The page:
According to the Mayo Clinic, bipolar disorder is "associated with episodes of mood swings ranging from depressive lows to manic highs."
Kanye also addresses his health struggles and drug use in his song, "Wouldn't Leave," where he raps: “That’s why I f**k with Ye / That’s my third person / That’s my bipolar s**t, ni**a what / That’s my superpower / Ni**a ain’t no disability / I’m a superhero, I’m a superhero.”
On the track "Yikes," he also croons: "I can feel the spirits all around me / I think Prince and Mike was tryna warn me / They know I got demons all on me."
"Until recently I lived in denial and isolation and in constant fear someone would expose me,” she says of keeping the diagnosis private. “It was too heavy a burden to carry and I simply couldn’t do that anymore. I sought and received treatment, I put positive people around me and I got back to doing what I love -- writing songs and making music."
“I think when people refer to me as being bipolar, it’s something that is true -- I am bipolar -- but I don’t like people to use it as a label,” Lovato -- who revealed she was bipolar in 2011 --- explained. “It’s something that I have, it’s not who I am. I think Demi Lovato, activist, is something that I would really be proud of.”
"This is a disorder that affects millions of people and I am one of them," she told People at the time. "If my revelation of having bipolar II has encouraged one person to seek help, then it is worth it. There is no need to suffer silently and there is no shame in seeking help."
In her 2001 autobiography, Skywriting: A Life Out of the Blue, the CBS Sunday Morning host opened up about being bipolar.
"The diagnosis was a shock and a relief," she said during a 2004 interview on the Today show. "Someone was taking charge of this. He [Gary Trudeau] was going to get his wife back.”
At the time, the 67-year-old journalist said that she was taking lithium to help with her condition. "It's just a salt," she noted on Today. "It just is stabilizing. It allows me to be who I am. A mood disorder is dangerous. You’ve got to get those dramatic waves of highs and lows stabilized. It’s dangerous if you don't."
The late actress was admirably candid about her mental health struggles, which she opened up about during her many interviews with ET throughout the years. Fisher was diagnosed with bipolar disorder, battled manic depression and also fought drug addictions.
In one memorable 2011 interview with ET, Fisher revealed the advice she would have given her younger self. "You know, I don't think I could have told my younger self anything," she shared. "Get help -- there's not much else."
"Learn to say the words, 'I don't know,'" the Star Wars actress added. "Mean them."
The Patty Duke Show star -- who died in March 2016 at age 69 -- became a major advocate for mental health awareness after being diagnosed with bipolar disorder in 1982, a moment her son, Sean Astin, described to ET as a “watershed” for his mother’s life and legacy.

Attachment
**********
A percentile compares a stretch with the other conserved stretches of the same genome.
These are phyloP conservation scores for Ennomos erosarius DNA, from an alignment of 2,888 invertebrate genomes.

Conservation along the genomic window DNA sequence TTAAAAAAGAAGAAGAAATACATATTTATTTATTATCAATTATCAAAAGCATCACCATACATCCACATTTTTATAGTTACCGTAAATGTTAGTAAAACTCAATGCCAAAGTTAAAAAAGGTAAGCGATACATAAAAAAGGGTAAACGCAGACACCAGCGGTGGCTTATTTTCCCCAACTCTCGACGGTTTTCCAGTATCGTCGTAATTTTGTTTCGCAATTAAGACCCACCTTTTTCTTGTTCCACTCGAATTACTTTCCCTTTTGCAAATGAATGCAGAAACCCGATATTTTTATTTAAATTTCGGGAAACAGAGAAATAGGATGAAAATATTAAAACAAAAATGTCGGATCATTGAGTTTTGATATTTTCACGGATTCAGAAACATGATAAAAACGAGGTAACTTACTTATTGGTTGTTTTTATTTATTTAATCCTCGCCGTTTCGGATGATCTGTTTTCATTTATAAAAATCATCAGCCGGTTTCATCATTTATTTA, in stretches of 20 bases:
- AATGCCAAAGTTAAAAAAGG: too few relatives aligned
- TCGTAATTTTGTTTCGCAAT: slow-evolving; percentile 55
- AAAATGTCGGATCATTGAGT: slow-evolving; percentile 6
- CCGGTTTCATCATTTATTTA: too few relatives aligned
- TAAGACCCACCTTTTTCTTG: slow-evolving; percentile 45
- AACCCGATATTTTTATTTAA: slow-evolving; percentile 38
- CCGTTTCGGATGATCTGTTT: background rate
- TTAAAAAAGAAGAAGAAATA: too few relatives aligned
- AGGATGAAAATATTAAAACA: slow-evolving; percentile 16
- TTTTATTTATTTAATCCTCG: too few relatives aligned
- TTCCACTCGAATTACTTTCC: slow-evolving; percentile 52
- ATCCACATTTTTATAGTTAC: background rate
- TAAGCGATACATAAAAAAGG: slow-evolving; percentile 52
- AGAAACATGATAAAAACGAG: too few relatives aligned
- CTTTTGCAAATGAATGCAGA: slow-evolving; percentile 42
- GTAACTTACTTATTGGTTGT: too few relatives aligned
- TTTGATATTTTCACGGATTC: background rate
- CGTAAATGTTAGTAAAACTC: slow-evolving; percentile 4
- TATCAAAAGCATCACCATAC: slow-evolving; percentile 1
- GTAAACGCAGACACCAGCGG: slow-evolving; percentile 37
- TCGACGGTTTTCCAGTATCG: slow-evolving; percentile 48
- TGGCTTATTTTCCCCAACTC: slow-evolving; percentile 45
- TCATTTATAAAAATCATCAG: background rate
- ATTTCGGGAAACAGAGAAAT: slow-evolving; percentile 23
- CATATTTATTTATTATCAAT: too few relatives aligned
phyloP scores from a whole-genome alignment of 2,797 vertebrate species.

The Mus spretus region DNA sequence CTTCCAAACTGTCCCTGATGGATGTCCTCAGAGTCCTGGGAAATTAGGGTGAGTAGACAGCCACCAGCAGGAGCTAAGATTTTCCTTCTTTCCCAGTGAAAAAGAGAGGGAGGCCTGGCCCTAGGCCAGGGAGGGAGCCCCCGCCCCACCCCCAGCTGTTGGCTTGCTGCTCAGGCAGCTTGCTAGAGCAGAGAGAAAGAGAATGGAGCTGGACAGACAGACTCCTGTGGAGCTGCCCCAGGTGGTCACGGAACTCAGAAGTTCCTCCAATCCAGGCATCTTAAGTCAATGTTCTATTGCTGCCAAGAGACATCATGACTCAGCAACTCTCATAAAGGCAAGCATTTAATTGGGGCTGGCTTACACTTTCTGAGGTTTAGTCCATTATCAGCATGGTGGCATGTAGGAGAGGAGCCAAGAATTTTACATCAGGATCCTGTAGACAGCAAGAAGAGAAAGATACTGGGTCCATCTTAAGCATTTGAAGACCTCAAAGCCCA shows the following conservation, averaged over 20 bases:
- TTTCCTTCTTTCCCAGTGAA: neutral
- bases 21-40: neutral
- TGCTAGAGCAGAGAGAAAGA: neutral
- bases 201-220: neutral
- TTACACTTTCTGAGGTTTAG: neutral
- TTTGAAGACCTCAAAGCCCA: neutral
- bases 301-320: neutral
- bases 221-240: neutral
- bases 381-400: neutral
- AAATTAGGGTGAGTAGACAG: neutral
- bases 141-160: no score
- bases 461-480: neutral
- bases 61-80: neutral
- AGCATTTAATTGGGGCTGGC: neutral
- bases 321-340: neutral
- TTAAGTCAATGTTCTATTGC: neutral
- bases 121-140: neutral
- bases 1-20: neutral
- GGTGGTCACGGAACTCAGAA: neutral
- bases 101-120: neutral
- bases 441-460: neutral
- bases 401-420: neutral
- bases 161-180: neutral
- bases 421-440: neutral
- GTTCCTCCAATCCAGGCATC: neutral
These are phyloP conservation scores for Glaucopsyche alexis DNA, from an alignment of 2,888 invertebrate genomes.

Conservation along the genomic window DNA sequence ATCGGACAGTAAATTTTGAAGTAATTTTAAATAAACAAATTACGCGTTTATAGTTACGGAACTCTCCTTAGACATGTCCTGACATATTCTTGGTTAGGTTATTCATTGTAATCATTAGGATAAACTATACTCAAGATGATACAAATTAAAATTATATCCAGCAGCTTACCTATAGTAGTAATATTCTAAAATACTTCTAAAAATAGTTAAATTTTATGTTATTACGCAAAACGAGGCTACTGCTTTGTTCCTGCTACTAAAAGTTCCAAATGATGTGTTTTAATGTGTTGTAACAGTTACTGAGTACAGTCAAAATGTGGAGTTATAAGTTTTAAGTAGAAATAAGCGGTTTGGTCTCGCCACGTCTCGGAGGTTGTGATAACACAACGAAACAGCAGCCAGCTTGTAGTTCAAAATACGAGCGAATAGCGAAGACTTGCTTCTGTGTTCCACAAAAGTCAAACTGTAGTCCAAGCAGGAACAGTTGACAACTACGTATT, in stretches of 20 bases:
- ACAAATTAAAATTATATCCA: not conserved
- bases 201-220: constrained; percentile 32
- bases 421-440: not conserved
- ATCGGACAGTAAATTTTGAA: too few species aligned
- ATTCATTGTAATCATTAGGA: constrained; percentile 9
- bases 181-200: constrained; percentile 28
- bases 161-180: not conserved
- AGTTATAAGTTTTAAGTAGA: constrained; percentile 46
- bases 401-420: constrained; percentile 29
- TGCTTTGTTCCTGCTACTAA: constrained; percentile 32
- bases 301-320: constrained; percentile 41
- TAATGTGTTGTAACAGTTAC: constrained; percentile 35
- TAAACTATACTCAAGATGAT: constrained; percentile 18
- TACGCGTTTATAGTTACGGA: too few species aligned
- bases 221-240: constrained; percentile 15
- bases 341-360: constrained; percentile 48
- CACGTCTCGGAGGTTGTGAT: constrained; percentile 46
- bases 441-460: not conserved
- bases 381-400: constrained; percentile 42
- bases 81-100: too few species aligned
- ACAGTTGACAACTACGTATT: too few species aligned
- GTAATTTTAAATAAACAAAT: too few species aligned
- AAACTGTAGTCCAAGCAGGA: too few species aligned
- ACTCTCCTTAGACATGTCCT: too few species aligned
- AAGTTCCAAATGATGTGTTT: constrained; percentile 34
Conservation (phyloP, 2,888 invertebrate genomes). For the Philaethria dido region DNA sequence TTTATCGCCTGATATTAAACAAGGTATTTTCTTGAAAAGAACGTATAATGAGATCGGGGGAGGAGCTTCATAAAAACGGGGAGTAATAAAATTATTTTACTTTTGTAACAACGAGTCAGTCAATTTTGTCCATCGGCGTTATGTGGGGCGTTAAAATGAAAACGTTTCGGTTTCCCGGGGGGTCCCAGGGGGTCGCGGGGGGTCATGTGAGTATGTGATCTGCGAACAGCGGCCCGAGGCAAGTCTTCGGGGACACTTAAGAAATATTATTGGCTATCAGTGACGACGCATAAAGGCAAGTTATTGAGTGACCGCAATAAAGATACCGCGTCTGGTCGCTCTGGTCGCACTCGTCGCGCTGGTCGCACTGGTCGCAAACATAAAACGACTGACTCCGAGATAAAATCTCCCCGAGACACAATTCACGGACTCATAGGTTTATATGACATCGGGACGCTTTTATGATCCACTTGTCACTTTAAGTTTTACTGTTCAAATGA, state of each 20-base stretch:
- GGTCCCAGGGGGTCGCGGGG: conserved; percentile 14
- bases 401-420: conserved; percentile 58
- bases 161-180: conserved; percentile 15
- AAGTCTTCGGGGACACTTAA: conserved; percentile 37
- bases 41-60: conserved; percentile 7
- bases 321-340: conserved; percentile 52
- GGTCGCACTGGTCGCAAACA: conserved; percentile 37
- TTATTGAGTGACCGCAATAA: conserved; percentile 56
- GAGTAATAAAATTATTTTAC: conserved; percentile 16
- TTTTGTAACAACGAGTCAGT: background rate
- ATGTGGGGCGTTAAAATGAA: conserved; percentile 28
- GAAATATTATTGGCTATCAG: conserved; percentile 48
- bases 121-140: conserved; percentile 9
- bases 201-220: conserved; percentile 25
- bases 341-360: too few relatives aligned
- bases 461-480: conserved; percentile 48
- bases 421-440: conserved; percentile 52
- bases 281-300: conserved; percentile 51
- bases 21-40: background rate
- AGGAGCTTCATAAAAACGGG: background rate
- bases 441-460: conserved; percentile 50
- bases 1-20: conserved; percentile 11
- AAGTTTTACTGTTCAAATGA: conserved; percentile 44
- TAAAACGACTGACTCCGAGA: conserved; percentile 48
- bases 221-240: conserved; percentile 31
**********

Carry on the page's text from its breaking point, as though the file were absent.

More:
“All of a sudden, [here] was this thing that, not only was it important for her own life, because now she could design a care-giving plan, and she could get medication, and there was a name for what her series of symptoms was,” Astin explained. “But now, she had a new identity and a whole new mission. A whole new sense of purpose, and that was to share what she had gone through with other people.”
“She was one of the first public figures with a big, public profile who did that,” he further recalled. “What's so funny is, as her son, seeing her -- the real her, the authentic her -- which most people saw as well... the more she opened up, the more she shared of her pain, the more she revealed how excruciating pain can be turned into bliss.”
The 55-year-old actor was not only diagnosed with bipolar disorder in his real life, but also portrayed a man suffering from the mental illness on General Hospital.
While on Dr. Oz in 2016, Benard revealed that he had three mental breakdowns before discovering he was bipolar. "It’s like being in a nightmare and not being able to wake up," he said of those times. "I see it as God and the devil fighting."
"I think that my disease, since I'm medicated, is a gift, because I've gone so far through extremes -- from the very bottom to the very top of human emotion and feeling," the 51-year-old actress said. "I think that I am more empathetic because of it."
"I was hallucinating," he told People. "I drove around the United States for a month, following an angel that I saw on the hood of my car. In my delusional thinking, I thought my family was involved in ISIS, and that millions of dollars had been taken from me to support terrorism. All of it was nonsense. I was out of my mind."
"There's a stigma associated with it," the 44-year-old singer added. "But [my wife] Jaclyn kept telling me, 'Embrace it. We love you.' It became a big sign of relief, because finally, we had an answer."
For mental health support, contact the Depression and Bipolar Support Alliance at dbsalliance.org.